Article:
Devices are known in which a length is measured by counting pulses. It is further known to represent the rotating speed of a shaft in terms of the frequency of a pulse sequence. In another known apparatus, a speed value, for example the speed of a moving machine part in a machine tool, is translated into an electric frequency proportional to the speed. For thus translating the original mechanical magnitude, mechanical inductive, capacitive and photoelectric pulse transmitters have been employed. In inductively and capacitively operating value transmitters, the amplitude of the pulses is dependent upon changes in magnetic or electric field strength. For that reason, it is infeasible to translate the measured quantity down to its zero value. In known apparatus employed to translate a linear or rotational speed, this disadvantage is eliminated by providing a magnetic field and also an ohmic semiconducting resistor, particularly of indium antimonide (InSb) whose resistance depends upon the magnetic field strength to which it is subjected, and which rotates relative to the magnetic field at the speed to be translated. A direct-current source is connected to the semiconducting resistor. During rotation of the magnetic field the direct voltage is modulated in such manner that the output voltage comprises a component amplitude whose frequency is proportional to the speed. The magnitude of the output voltage is independent of the field variation, and hence is also independent of the rotating speed. For this reason, a measuring operation at very small rotating speeds is also feasible.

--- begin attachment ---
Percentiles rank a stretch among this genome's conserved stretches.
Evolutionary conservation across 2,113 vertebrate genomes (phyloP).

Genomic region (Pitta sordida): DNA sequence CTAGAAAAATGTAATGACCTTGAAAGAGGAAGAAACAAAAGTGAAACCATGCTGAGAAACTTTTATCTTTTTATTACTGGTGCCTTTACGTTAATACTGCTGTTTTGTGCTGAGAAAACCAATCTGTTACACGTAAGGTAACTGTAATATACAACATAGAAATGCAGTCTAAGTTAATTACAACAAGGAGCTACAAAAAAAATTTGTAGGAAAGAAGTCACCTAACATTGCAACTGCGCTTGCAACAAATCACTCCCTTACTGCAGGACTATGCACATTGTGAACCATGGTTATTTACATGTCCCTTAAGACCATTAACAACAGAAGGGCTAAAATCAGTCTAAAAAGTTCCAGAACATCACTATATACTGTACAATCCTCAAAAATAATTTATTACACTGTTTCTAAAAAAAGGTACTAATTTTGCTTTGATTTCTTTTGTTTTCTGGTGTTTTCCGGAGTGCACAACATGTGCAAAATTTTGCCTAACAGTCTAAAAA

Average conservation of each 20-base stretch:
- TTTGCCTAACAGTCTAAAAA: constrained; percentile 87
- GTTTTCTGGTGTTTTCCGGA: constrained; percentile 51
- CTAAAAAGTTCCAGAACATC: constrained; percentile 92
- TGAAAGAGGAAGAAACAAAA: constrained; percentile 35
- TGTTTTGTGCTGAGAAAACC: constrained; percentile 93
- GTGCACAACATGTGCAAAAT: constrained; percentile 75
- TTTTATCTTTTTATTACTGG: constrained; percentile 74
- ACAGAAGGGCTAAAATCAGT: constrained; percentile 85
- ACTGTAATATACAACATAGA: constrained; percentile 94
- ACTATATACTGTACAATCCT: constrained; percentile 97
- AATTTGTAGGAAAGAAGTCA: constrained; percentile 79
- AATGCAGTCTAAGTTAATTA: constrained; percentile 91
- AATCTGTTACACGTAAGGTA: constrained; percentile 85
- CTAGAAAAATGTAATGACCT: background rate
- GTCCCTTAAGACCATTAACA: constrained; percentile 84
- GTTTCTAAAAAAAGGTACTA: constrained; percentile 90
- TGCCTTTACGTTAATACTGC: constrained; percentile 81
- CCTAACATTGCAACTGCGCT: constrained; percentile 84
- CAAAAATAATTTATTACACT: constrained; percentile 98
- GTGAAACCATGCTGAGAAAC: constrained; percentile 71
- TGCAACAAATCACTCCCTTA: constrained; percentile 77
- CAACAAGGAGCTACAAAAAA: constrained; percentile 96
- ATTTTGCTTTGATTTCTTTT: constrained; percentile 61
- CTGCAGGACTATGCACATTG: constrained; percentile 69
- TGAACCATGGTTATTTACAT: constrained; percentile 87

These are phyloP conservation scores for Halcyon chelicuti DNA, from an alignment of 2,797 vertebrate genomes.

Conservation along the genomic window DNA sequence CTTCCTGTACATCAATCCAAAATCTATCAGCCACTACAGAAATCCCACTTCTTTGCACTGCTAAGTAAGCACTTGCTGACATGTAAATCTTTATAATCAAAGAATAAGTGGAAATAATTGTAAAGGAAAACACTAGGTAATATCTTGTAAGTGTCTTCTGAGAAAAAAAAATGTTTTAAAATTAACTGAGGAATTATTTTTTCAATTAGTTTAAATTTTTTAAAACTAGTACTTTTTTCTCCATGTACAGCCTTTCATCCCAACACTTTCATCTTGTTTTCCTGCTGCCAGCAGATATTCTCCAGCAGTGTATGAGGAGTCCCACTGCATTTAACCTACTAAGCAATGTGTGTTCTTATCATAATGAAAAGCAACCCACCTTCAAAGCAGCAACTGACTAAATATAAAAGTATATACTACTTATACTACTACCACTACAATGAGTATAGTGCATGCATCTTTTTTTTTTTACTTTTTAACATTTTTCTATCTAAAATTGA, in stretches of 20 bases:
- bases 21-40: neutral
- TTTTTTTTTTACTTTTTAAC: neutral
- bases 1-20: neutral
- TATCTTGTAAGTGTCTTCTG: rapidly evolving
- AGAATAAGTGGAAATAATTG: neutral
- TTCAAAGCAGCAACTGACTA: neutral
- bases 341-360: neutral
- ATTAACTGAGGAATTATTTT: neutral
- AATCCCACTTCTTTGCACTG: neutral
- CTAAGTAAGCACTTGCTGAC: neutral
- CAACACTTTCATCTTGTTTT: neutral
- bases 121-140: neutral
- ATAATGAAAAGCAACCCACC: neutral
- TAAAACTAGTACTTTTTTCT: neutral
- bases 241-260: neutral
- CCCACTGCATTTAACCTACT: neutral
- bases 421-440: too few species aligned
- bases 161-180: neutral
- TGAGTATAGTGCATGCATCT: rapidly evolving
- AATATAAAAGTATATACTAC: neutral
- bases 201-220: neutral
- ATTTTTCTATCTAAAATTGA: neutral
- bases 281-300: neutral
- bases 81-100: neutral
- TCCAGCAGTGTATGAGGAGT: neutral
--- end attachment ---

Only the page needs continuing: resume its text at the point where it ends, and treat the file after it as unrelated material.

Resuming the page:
In apparatus of the type just described, the Hall voltage occurring in semiconducting resistors can be utilized, aside from the variation in ohmic conductance of the magneticfield responsive resistance body. A Hall voltage is generated in current-traversed semiconductor bodies located in a magnetic field having a flux direction perpendicular to the current-flow direction, the Hall voltage having a direction perpendicular to the plane defined by the current direction and the magnetic field direction.